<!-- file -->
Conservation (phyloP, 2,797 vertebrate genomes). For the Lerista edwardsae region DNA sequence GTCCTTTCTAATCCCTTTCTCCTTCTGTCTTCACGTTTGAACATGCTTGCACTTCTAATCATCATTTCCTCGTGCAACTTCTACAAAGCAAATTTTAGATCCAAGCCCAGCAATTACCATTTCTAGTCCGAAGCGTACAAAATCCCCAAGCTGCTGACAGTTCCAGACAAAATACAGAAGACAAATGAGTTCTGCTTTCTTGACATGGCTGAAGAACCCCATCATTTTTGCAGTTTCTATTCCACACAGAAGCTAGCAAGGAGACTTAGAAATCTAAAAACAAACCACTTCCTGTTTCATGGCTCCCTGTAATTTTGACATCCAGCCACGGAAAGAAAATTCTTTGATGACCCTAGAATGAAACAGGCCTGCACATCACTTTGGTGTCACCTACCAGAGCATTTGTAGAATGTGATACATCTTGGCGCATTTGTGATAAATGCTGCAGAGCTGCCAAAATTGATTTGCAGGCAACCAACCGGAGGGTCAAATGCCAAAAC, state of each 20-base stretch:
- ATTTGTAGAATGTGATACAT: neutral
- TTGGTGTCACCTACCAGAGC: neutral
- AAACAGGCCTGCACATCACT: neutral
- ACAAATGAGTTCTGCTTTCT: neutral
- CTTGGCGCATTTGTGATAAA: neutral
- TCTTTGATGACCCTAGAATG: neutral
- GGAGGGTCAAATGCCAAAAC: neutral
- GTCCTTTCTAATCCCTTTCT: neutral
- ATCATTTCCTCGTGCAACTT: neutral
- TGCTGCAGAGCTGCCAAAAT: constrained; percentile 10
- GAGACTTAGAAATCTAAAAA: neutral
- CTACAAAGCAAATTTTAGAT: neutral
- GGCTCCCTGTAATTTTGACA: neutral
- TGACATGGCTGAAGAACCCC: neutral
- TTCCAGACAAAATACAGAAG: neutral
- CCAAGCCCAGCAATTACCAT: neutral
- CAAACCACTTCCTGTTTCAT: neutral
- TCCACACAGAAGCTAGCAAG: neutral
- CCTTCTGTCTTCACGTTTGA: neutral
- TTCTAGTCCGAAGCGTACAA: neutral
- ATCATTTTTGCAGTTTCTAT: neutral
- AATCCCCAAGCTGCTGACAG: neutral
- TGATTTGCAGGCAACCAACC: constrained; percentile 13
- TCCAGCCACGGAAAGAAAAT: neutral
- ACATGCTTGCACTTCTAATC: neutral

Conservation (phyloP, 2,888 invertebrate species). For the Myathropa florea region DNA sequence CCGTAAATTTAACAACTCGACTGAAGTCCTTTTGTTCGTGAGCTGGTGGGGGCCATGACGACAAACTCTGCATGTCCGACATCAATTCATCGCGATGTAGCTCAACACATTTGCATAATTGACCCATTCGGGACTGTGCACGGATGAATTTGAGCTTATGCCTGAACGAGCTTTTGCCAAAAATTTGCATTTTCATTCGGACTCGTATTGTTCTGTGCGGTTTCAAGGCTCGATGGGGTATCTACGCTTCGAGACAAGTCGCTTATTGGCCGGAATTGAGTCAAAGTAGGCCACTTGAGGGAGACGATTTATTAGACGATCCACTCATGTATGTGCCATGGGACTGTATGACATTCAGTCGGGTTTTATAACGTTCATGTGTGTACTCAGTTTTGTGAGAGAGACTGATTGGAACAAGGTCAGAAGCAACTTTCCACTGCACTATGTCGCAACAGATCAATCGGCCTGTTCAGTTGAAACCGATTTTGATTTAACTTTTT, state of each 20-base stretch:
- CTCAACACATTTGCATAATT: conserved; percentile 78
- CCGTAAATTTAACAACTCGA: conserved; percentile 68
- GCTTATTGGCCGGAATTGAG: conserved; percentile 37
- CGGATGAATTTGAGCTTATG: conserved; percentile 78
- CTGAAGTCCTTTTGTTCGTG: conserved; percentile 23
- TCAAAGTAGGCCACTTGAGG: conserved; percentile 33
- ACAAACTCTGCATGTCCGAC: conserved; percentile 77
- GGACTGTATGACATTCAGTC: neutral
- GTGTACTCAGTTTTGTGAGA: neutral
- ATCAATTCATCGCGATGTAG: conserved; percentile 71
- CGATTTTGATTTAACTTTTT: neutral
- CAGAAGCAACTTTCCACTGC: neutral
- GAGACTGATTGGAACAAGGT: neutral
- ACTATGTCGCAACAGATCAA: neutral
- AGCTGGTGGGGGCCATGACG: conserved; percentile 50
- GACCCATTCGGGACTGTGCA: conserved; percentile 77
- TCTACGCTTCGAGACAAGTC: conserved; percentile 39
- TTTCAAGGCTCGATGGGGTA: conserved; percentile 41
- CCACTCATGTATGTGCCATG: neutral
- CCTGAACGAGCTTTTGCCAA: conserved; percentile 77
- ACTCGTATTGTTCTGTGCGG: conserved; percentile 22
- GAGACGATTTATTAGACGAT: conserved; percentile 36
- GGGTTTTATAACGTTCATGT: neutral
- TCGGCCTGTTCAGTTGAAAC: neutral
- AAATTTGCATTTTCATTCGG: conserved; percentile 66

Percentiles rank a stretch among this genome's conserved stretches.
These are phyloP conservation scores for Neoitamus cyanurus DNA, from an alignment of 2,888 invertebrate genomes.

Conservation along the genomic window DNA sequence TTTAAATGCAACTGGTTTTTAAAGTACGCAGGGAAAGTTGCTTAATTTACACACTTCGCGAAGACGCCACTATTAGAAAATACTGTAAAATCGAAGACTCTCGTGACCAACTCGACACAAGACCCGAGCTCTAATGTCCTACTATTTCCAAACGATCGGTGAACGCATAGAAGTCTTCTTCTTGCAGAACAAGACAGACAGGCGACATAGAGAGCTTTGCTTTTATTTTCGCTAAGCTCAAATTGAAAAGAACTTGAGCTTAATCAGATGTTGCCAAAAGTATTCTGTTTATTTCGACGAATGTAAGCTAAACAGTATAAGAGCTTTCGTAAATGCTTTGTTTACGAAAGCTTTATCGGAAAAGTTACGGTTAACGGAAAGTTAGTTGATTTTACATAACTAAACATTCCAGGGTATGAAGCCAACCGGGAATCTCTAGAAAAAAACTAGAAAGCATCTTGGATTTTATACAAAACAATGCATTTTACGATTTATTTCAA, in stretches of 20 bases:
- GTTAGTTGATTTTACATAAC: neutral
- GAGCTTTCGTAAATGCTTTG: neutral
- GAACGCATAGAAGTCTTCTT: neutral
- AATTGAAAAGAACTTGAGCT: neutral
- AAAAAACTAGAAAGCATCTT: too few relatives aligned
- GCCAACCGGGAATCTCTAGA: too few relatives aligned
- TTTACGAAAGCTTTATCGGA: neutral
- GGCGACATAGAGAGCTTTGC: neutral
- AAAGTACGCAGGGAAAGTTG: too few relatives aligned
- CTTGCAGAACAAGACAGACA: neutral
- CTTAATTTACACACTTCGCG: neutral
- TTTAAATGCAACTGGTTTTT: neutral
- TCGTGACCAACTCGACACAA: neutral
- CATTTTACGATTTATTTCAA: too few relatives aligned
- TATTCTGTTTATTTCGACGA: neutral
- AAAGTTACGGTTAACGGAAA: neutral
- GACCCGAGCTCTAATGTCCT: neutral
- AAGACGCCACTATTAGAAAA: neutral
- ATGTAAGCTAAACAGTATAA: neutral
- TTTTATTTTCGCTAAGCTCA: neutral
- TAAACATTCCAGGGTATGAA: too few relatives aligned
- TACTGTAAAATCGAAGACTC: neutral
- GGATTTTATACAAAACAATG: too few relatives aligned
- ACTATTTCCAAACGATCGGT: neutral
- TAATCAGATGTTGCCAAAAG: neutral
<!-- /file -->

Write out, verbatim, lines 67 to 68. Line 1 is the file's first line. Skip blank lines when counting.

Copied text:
- TTTAAATGCAACTGGTTTTT: neutral
- TCGTGACCAACTCGACACAA: neutral